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Holiday travel off to a rough start

  • Story Highlights
  • Cloud cover delays flights at JFK Airport in New York, O'Hare in Chicago
  • Technical glitch at Dallas-Fort Worth airport delays incoming flights
  • Winds, low clouds cause delays at other major U.S. airports
  • Americans traveling via highways will be paying more for gasoline
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ATLANTA, Georgia (CNN) -- Bad weather and an airport technical problem stalled Thanksgiving holiday travel on Monday -- and conditions are likely to worsen as Turkey Day nears.

At Dallas-Fort Worth International Airport, incoming and outgoing flights were halted when two control towers lost radio communications. The delays at the Texas airport consequently delayed flights in other cities across the country.

By midday, only incoming flights were delayed.

Weather was the culprit at other major airports, the Federal Aviation Administration said.

In Georgia, Atlanta's Hartsfield-Jackson International Airport saw flights delayed up to an hour due to heavy fog. Bob Hope Airport in Burbank, California, also was shut down temporarily because of fog.

In the Northeast, high winds caused delays at Newark International Airport in New Jersey and LaGuardia Airport in New York.

Heavy cloud cover was blamed for delays at O'Hare International Airport in Chicago, Illinois; Philadelphia International Airport in Pennsylvania; and at John F. Kennedy International Airport in New York.

Runway maintenance stalled departures at San Francisco International Airport in California.

In Colorado, heavy snow was expected Tuesday and Wednesday. Forecasters said the snow could bring traffic and travel problems.

The same weather system could worsen travel conditions in Oklahoma, Kansas, Nebraska, Iowa, Missouri and the Texas panhandle.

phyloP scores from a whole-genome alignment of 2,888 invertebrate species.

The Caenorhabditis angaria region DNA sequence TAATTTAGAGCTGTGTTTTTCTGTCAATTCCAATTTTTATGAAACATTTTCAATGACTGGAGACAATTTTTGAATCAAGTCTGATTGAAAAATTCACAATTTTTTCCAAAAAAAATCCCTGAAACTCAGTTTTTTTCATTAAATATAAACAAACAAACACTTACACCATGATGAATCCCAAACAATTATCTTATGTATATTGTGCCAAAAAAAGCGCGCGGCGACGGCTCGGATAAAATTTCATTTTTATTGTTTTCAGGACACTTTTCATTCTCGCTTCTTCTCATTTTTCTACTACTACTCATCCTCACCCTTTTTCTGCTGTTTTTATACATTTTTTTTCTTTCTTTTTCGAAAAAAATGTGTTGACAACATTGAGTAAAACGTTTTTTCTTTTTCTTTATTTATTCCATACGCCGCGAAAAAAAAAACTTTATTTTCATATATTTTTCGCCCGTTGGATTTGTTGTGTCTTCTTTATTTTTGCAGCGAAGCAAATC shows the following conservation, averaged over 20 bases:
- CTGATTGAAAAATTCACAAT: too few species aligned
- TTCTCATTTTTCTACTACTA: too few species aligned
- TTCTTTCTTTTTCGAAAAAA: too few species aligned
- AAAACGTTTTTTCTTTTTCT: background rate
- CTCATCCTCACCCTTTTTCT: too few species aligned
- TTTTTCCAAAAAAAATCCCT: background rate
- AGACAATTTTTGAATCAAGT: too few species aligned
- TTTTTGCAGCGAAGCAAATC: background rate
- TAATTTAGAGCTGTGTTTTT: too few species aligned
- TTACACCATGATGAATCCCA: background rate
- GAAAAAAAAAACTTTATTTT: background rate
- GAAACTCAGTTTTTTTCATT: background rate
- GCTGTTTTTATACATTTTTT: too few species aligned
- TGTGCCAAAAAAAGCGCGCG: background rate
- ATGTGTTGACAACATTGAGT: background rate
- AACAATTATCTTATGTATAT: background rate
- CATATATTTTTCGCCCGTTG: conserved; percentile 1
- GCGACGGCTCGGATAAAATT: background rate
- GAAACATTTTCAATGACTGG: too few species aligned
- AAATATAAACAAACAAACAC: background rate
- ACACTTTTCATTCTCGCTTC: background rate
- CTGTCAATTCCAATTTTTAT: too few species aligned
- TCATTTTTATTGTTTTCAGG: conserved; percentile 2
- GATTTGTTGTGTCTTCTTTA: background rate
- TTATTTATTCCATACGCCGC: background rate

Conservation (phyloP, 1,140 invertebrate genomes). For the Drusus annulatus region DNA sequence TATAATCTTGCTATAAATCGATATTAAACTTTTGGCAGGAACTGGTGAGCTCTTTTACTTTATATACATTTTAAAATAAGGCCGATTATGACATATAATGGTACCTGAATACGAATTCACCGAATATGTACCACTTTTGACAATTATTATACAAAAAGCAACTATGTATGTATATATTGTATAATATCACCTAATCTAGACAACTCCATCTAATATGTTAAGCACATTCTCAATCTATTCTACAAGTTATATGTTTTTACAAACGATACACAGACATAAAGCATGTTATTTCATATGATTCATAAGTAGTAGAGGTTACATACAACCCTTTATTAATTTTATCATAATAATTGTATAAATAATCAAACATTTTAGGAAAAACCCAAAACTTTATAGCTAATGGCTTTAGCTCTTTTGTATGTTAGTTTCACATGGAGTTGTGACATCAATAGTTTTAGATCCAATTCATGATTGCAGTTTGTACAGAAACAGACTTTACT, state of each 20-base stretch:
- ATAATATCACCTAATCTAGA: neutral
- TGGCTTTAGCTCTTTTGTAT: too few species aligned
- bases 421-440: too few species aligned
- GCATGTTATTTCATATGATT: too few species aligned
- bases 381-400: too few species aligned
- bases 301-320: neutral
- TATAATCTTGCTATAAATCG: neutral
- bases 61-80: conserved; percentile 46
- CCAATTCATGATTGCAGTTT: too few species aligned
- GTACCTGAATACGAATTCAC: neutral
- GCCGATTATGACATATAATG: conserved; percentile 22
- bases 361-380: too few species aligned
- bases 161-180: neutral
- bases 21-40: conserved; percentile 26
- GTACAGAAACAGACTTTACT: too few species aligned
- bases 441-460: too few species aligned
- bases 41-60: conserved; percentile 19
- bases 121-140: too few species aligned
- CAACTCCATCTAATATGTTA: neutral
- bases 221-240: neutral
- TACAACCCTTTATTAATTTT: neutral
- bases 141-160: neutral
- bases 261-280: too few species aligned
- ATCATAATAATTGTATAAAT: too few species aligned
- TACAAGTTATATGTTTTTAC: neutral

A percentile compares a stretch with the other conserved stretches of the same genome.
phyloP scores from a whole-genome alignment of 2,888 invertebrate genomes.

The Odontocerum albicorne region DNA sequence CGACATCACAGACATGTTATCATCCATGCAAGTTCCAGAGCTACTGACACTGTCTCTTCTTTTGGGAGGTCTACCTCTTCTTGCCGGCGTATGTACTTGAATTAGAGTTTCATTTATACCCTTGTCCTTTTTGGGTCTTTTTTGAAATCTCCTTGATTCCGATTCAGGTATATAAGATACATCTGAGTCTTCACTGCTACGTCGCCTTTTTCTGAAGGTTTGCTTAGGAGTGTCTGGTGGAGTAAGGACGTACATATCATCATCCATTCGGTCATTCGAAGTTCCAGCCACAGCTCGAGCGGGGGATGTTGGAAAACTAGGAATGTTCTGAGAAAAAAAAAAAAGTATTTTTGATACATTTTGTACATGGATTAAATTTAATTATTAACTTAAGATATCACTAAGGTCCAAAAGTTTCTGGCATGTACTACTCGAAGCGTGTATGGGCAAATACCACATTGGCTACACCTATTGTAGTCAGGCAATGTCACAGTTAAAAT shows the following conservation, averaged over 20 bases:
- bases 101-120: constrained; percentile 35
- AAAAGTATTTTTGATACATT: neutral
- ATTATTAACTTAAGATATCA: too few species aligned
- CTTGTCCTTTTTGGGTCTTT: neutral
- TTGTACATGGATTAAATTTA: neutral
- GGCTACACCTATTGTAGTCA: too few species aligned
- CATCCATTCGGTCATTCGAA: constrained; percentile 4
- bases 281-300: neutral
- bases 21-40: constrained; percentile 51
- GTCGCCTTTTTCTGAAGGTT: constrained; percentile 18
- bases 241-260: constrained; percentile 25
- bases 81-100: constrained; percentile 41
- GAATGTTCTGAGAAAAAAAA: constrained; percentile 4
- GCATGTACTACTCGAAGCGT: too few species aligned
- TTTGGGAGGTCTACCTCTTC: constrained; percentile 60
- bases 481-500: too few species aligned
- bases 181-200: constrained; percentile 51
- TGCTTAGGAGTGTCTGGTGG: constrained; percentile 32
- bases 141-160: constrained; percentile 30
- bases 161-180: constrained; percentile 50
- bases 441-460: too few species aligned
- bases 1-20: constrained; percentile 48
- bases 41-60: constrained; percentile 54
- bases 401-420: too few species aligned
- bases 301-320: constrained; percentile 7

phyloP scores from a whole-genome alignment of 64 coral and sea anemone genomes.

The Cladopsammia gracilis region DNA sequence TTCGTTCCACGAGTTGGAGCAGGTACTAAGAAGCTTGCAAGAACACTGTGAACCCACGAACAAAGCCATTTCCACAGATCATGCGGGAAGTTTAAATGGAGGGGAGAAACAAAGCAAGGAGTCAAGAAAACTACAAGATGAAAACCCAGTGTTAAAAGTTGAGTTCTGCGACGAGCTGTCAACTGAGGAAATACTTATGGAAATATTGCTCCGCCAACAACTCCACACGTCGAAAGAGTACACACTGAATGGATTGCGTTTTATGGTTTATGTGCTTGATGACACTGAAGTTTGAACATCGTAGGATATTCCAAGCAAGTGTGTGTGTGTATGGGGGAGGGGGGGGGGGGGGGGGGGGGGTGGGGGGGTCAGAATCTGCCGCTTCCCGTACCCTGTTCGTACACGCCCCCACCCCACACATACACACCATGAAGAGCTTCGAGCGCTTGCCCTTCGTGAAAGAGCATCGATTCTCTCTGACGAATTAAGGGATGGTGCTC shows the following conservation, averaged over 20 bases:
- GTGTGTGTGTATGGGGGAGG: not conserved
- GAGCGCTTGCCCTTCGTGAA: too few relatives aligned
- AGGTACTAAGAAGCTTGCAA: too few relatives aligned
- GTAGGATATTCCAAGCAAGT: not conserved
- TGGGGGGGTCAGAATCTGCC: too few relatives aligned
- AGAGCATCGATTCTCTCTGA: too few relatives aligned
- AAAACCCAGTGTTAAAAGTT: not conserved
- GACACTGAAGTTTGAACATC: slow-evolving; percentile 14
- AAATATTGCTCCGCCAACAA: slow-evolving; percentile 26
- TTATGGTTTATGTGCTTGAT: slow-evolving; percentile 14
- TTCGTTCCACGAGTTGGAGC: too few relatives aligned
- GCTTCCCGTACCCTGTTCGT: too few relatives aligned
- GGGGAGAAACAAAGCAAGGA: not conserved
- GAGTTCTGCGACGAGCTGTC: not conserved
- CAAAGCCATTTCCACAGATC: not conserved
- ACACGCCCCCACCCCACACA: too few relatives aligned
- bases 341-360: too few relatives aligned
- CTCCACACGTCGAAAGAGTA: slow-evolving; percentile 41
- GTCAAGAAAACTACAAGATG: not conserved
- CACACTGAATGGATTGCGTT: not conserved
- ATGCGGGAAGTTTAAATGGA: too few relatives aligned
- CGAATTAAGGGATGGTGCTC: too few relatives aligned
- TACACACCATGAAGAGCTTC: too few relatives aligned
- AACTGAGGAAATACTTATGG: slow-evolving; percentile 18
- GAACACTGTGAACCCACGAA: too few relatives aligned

Farther out West, Oregon and Washington state also were bracing for heavy snowfall.

The Transportation Security Administration on Monday launched a holiday travel public awareness effort. Called SimpliFLY, the program includes a one-minute video that shows travelers how to "pack smart to get through security faster," the TSA said.

"Our goal is to get passengers through the checkpoint as quickly as possible while maintaining aviation security. The public can partner with us to accomplish this by coming prepared," said TSA Administrator Kip Hawley. Video Watch some tips from the TSA »

I-Reporter Linda Jenkins of Alpharetta, Georgia, had her own tips to pass along.

"The best time to travel during the holidays is on the eve or the day of the actual holiday," she wrote. "You will miss the hordes going to visit their families several days before the holiday."

Another I-Reporter, Virginia Graeber of Fort Lauderdale, Florida, advised travelers to pack some patience.

"Take along an iPod, play some holiday music, bring something to nibble on," Graeber wrote. Video Watch how 2007 has been the worst year ever for flight delays »

Graeber planned to take a plane, a train and a shuttle to visit her 76-year-old grandmother on Thanksgiving.

"She has been such an important part of my life," Graeber wrote. "And she makes the most incredible chocolate chip cookies. I cannot wait to be home for the holidays."

Meanwhile, Americans hitting the road will be forking over more money to fill their vehicles' gas tanks.

The price of gasoline jumped another 13 cents in the last two weeks, according to a survey published Sunday.

The average price of a gallon of self-serve regular is $3.09, the Lundberg Survey found.

The travel organization AAA estimates that 38.7 million Americans nationwide will take a trip 50 miles or more from home this Thanksgiving. That represents a 1.5 percent increase over last year.

One person who won't be traveling is Holly Cresswell of Denver, Colorado.


"I am not traveling home this year to Michigan because the cost of airline tickets is absolutely ridiculous," I-Reporter Cresswell wrote.

"I am not flying 1,400 miles so that I can sit at the kids table at the age of 29 like I did last year!" E-mail to a friend E-mail to a friend

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